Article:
The Trump administration rolled back Obama-era healthcare protections for the LGBTQ community on Friday, ending the requirement of no discrimination and required translation services amid the coronavirus pandemic.

Specifically, the new rules reverse a policy that banned healthcare providers from limiting abortion services on the basis of gender identity. The Obama administration had rolled out protections for LGBTQ patients via a nondiscrimination clause in the Affordable Care Act, claiming that those patients often have a harder time accessing services.

However, some worry that the reversal will have a ripple effect and make it easier for healthcare providers, outside of abortion clinics, to discriminate against patients based on their gender or sexual orientation.

Roger Severino, head of the HHS civil rights office, argued that anyone will still be able to seek care and get treated, particularly for COVID-19.

“Especially during the Covid-19 pandemic, we’ve gone into overdrive in terms of our civil rights enforcement, and that will not be affected,” he said. “Everyone deserves to be treated with respect and accordance with the law.”

The new rules “will eliminate mass confusion that was unleashed by the Obama-era decision to redefine sex to cover a wide array of gender identities,” Severino said.

The changes also get rid of the requirement for most healthcare providers that they post information in 15 languages and have a robust translation program.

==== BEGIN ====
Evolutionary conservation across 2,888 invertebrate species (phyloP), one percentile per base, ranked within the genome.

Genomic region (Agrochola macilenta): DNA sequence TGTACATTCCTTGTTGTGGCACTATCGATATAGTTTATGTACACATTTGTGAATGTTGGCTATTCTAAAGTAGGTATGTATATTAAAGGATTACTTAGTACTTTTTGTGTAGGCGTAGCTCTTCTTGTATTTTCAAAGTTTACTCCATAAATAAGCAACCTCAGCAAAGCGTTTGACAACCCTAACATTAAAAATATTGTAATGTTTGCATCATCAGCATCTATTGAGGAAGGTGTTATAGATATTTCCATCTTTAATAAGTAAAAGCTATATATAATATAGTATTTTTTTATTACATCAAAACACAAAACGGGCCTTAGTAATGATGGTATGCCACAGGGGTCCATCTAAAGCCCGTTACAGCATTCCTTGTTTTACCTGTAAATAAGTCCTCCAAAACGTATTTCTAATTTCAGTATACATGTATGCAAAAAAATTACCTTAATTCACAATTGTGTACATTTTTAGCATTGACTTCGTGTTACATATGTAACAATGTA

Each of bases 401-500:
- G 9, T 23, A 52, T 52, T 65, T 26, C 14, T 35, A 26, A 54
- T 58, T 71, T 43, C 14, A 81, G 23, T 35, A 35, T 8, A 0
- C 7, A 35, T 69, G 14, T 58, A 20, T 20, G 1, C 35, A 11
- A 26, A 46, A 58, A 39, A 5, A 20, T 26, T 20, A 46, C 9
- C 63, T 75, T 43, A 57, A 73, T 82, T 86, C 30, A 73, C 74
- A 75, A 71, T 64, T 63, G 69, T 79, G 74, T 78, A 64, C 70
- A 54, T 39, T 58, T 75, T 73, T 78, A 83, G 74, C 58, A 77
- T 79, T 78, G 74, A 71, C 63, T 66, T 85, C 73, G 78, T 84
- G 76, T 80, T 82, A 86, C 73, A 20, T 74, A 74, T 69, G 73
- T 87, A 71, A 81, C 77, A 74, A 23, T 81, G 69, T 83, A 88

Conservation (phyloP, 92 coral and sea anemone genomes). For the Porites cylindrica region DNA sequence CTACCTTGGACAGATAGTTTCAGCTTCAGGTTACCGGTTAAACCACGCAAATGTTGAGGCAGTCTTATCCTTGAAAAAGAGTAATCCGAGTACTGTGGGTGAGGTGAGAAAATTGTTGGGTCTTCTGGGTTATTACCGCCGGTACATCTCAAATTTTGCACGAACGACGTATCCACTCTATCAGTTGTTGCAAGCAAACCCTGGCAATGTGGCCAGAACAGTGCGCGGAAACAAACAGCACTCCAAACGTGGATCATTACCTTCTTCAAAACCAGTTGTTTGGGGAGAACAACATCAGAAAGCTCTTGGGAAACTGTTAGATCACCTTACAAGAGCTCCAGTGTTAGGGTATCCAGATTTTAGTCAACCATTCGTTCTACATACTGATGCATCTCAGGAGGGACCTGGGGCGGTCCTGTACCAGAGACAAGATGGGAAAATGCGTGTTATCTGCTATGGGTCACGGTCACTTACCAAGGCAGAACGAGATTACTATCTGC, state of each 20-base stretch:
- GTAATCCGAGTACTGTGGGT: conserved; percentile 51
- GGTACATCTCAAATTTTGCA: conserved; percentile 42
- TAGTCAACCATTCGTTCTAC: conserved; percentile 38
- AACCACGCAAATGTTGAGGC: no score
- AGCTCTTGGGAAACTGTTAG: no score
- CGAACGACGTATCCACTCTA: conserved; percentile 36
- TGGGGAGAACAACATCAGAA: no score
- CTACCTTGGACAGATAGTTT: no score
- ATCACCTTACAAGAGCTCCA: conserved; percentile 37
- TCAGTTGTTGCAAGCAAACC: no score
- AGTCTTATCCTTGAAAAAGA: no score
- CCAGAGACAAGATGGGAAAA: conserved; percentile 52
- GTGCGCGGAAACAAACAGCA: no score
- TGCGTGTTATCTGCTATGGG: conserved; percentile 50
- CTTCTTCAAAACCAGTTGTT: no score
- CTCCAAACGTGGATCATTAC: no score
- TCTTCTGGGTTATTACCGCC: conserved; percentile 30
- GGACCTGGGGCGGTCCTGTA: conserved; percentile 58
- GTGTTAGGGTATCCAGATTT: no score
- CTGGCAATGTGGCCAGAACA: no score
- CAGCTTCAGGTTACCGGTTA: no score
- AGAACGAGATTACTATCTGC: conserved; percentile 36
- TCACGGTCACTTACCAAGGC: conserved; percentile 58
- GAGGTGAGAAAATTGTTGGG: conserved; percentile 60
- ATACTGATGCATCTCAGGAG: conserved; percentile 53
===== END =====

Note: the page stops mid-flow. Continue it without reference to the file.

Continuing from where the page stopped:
That change could negatively impact minority communities, whom the coronavirus pandemic has already disproportionately affected.

But Severino claimed the postings were often unnecessary and had created a burden for providers. The change would cause the healthcare industry to save about $3 billion over five years.

The changes, especially the revoking of the nondiscrimination requirement, caused immediate outrage.

“To commemorate Pride month, the Trump Administration just made it harder for the LGBTQ community to access healthcare during a pandemic,” Rep. Ilhan Omar (D-Minnesota) tweeted. “Their cruelty knows no bounds.”

Retired U.S. Navy Commander Phil Ehr criticized the move and noted the poor timing that it would come on the anniversary of the Pulse nightclub shooting in Florida.

“In the middle of Pride month, on Pulse’s anniversary, and during a national pandemic, the Trump administration is trying to make it harder for the LGBTQ+ community to access healthcare,” Ehr wrote. “No American should be discriminated against because of who they are and who they love.”

The Human Rights Campaign (HRC) announced Friday it will file a lawsuit to block the rollback of anti-discrimination protections afforded to transgender people seeking healthcare.